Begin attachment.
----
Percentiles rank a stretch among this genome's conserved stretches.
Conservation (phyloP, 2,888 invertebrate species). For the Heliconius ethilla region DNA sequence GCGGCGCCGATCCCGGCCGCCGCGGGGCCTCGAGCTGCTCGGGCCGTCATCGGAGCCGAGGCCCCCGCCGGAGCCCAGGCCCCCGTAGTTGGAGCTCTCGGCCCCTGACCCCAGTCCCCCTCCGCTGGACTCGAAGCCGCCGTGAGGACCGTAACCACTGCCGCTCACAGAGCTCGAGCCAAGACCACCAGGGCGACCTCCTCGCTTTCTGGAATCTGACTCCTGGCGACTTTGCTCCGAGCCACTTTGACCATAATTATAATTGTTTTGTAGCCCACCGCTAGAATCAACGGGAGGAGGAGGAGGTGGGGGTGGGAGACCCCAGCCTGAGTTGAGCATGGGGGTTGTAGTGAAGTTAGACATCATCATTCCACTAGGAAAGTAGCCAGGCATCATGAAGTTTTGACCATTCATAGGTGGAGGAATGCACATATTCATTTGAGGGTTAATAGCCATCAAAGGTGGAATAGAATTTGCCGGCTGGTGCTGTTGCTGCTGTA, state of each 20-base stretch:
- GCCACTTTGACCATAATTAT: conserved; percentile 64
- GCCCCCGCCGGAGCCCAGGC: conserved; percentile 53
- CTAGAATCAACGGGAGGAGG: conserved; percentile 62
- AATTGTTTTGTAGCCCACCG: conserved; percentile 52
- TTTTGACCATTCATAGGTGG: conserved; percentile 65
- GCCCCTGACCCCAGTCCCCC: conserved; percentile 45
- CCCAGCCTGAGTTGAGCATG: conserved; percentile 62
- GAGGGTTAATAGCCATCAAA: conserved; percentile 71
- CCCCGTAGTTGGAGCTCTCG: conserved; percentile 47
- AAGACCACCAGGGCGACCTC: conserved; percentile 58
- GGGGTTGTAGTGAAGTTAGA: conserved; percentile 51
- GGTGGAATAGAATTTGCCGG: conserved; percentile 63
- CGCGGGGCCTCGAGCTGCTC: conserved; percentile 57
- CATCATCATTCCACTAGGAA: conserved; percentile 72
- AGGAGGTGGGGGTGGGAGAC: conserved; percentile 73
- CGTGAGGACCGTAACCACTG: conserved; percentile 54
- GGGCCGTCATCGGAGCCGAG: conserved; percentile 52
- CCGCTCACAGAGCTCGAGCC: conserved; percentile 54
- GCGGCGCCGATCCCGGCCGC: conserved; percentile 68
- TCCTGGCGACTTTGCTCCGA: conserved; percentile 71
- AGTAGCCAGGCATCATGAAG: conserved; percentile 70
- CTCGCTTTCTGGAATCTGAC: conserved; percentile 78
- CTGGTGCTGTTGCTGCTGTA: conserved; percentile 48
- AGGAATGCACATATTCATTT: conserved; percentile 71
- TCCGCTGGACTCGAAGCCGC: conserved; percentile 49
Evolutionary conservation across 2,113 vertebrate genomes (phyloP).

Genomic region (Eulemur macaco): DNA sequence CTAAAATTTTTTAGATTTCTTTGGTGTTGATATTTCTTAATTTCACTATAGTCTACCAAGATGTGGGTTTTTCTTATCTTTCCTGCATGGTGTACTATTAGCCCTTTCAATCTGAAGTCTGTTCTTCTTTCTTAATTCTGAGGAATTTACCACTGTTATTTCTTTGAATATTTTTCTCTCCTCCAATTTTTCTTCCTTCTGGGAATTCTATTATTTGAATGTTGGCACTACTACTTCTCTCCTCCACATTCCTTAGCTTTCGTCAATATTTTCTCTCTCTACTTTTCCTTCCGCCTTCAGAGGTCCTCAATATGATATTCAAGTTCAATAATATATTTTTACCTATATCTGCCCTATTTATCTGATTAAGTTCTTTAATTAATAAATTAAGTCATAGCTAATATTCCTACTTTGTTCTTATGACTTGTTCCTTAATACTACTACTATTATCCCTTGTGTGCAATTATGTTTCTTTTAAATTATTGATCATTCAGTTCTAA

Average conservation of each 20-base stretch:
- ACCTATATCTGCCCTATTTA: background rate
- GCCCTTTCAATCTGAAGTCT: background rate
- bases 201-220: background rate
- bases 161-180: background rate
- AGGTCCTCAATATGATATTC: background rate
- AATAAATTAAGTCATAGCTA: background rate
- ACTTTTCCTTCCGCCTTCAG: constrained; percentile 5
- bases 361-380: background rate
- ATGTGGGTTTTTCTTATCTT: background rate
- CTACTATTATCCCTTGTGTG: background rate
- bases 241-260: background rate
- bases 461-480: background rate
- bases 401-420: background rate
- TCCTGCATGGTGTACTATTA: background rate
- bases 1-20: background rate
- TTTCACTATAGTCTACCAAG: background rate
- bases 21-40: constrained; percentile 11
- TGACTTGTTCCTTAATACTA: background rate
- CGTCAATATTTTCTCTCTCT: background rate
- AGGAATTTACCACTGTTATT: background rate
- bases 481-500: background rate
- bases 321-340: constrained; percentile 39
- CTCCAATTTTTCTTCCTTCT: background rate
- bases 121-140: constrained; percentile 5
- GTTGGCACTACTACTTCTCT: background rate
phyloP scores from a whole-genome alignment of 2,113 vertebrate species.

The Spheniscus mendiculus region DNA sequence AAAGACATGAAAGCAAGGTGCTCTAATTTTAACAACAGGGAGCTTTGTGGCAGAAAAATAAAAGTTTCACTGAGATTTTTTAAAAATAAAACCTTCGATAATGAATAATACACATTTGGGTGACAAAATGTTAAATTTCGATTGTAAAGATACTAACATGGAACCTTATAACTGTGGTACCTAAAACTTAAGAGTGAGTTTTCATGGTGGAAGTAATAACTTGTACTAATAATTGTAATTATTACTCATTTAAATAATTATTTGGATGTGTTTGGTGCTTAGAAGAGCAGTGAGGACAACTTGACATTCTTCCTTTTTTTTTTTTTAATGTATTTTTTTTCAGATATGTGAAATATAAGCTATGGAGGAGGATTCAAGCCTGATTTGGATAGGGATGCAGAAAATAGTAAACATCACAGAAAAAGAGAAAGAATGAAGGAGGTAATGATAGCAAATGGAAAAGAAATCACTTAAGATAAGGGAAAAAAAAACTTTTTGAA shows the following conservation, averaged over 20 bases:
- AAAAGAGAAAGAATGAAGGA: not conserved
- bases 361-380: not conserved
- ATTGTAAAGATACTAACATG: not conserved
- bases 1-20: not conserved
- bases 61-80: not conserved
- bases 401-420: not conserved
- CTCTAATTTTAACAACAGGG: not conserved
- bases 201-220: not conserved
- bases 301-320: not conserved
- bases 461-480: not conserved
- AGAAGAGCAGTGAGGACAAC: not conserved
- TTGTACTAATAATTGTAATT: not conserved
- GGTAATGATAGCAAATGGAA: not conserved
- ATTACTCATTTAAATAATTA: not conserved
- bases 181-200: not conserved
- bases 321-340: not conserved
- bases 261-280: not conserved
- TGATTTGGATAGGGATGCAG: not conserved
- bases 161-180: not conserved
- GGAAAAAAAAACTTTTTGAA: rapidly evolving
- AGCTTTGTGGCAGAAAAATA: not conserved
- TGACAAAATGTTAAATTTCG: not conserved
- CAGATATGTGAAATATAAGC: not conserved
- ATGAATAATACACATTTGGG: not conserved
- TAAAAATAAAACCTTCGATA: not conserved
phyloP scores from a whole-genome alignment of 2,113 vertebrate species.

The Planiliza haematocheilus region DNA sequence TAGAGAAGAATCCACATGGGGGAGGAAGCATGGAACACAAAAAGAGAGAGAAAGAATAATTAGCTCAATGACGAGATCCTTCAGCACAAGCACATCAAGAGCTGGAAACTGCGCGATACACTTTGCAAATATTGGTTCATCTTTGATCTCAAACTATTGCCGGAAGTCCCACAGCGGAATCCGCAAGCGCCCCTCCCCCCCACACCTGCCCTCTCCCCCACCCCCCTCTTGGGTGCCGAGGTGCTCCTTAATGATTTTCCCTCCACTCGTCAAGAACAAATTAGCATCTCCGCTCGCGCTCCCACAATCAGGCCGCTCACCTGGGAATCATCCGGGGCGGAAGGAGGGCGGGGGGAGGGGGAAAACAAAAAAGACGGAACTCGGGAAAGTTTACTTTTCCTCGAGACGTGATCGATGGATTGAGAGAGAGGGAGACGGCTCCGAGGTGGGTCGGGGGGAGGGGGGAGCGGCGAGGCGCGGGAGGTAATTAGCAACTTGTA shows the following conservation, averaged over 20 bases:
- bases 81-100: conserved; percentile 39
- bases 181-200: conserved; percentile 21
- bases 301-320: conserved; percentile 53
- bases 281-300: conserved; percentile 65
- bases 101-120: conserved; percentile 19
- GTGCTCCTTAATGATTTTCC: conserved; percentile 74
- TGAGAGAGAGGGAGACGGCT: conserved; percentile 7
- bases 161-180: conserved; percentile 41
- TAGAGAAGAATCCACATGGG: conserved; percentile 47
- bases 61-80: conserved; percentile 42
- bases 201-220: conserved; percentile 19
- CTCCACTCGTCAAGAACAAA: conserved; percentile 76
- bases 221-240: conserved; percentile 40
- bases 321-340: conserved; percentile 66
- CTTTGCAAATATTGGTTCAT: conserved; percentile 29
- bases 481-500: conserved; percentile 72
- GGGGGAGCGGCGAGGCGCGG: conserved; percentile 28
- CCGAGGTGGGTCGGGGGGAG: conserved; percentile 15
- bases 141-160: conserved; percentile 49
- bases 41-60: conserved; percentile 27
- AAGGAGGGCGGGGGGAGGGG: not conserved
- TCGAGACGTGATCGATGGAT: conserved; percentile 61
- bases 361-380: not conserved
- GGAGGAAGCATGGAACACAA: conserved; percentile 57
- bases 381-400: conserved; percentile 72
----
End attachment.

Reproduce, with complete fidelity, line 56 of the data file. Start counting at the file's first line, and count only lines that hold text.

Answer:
phyloP scores from a whole-genome alignment of 2,113 vertebrate species.